The rollercoaster ride of Karl and Granny’s adventures, enjoying the good days and weathering the bad ones together never fails at inducing a hopeful smile.



War has long been a part of our world since life has existed. Fiction has often romanticized war for those who have not lived through the horrors of its inhumanity. Singh diverges from the norm of romanticization and the philosophy that history is written by winners. He paints the brutal face of war in all its gruesome glory. He does not differentiate between our side and their side. “The fact is, both sides killed. Both shot and stabbed and speared and clubbed. Both tortured. Both raped.”

A truly chilling tale of partition set in a border village between India and Pakistan, scarred by the atrocities of a religious war.



A recently sprouted fascination with delving into the human psyche has led me to exploring Sigmund Freud. Dream Psychology is the perfect compilation for dabblers. Not heavy on the scientific jargon, the text elucidates the impact of subconscious on not just our dreams, but also on our conscious brain. The dreams convey meaning from the unconscious through symbolism.

This book lays the foundation of the workings of our subconscious that is further explored in ‘The Interpretation of Dreams’.



As someone who loves dark starry nights and long lonely walks, it was the title that reeled me in. the book turned out to be a surprising treasure trove of so much more than expected. Taylor takes us on a spiritual journey through the winding maze of our inner darkness simultaneously with the intimidating darkness of the night.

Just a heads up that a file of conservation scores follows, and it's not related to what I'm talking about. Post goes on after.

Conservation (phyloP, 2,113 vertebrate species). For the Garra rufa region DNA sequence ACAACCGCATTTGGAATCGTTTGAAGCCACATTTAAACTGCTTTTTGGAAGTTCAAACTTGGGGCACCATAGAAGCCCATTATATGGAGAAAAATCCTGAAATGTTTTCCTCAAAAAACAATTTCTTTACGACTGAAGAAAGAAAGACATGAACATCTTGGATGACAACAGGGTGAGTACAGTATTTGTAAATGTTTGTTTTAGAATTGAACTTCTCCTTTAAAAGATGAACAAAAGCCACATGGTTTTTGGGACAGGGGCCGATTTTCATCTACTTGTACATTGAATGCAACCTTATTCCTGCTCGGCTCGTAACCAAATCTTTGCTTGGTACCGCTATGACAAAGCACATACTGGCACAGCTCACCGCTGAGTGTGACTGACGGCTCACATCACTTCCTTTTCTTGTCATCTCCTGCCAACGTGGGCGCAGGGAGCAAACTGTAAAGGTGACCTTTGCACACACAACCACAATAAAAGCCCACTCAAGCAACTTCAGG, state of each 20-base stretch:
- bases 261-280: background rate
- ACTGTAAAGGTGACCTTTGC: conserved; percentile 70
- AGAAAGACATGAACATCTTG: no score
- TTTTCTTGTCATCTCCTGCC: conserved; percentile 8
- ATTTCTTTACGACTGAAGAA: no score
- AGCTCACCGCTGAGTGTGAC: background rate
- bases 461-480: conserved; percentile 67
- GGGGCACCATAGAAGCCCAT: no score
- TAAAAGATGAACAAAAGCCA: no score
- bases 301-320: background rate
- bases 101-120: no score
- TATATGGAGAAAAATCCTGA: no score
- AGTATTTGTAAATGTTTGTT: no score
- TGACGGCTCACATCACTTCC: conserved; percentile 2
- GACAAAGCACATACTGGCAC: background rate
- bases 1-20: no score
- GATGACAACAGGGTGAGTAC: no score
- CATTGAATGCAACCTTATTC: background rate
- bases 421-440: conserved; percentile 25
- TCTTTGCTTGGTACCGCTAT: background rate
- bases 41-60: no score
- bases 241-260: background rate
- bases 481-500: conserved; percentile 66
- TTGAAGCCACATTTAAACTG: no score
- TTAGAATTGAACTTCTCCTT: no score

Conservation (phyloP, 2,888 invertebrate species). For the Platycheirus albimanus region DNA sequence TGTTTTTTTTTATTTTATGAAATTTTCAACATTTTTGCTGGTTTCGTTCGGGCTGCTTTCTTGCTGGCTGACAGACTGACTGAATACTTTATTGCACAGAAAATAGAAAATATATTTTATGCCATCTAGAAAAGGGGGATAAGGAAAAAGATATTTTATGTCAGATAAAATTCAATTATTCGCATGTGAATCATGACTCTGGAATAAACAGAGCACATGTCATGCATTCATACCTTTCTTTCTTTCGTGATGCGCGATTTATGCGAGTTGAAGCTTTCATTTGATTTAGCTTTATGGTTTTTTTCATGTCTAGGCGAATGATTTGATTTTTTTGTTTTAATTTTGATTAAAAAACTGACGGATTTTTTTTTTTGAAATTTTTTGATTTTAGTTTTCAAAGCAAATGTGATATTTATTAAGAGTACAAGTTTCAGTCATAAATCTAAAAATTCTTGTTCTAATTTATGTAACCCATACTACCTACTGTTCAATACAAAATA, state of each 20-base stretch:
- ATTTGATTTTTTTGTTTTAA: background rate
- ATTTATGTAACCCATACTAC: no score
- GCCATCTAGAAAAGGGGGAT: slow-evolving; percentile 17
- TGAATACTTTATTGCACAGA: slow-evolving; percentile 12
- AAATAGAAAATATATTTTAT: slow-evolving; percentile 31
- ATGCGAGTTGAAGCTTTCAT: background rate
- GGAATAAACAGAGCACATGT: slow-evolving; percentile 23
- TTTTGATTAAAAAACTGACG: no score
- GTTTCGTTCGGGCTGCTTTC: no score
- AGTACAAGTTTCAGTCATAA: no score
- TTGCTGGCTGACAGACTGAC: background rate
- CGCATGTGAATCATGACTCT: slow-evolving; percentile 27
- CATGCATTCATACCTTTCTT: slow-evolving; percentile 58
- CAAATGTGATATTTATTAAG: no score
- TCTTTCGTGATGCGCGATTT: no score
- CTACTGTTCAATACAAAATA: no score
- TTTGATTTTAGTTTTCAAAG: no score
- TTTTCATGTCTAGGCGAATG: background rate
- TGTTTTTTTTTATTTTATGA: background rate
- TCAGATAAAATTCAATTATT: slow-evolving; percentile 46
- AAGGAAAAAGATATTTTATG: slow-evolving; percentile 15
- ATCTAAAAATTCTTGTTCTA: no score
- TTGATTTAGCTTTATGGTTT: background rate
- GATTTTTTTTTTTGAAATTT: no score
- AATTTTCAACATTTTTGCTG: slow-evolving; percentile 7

The fears, the anxiety and the worries take shape of monsters in the dark. Conquering those and the peace and serenity that follows makes the dark seem like a soothing cocoon of blankets, basking in the moonlight.



“I have no more poetry left in me”

Considering my recent interest in human psyche this was recommended by a friend. One of the most heart-wrenchingly honest narratives I have read. Bhatt has given voice to the darkness lurking inside us, silent, looming, just waiting for a chance to consume. The envy, the insecurity and the utter dejectedness in her words crawls under your skin and seeps into your very being.

As a person who has trouble voicing my darkness even in my head, the vulnerability she displays is truly inspiring. She bares her soul in these pages, and it strikes a chord with my own. The best part is her firm declaration to confront the reality and not be swept away in the fairy-tale hope of perpetual bliss. She is battered from the waves yet hopes to be strong enough to weather the storm.

“I remind myself even the worst storms pass.

I remind myself I’ve survived them all.”

Her words strengthen my belief that I am strong enough to weather my own storms, to leave the darkness behind me and gives me hope for the coming year.



All those soulful moments you can never string together in a comprehensible sentence, Akhtar imbibes into his verses. His poetry flows over and through you like a river and you feel cleansed and bereft when it is over. Tarkash is the quiver full of his sharpest memories. So sharp in fact, some of them could still draw blood, which he uses to breathe life and soul in his poetry.

My love for poetry was a prompt for this book- a gift from a dear friend, a memorable introduction to the elegance of Urdu poetry. There is no happy pill quite like poetry. No feeling comes close to the tranquility of losing yourself in the drifts of words.



One could fill volumes explaining these scanty verses, and still have more to say. I would rather let them fill the jagged holes in my soul, rather than frame them within my words.

I plan to have a terrific to-be-read booklist for the coming months. Sign in to lose yourself in the lamenting world of swirling ink.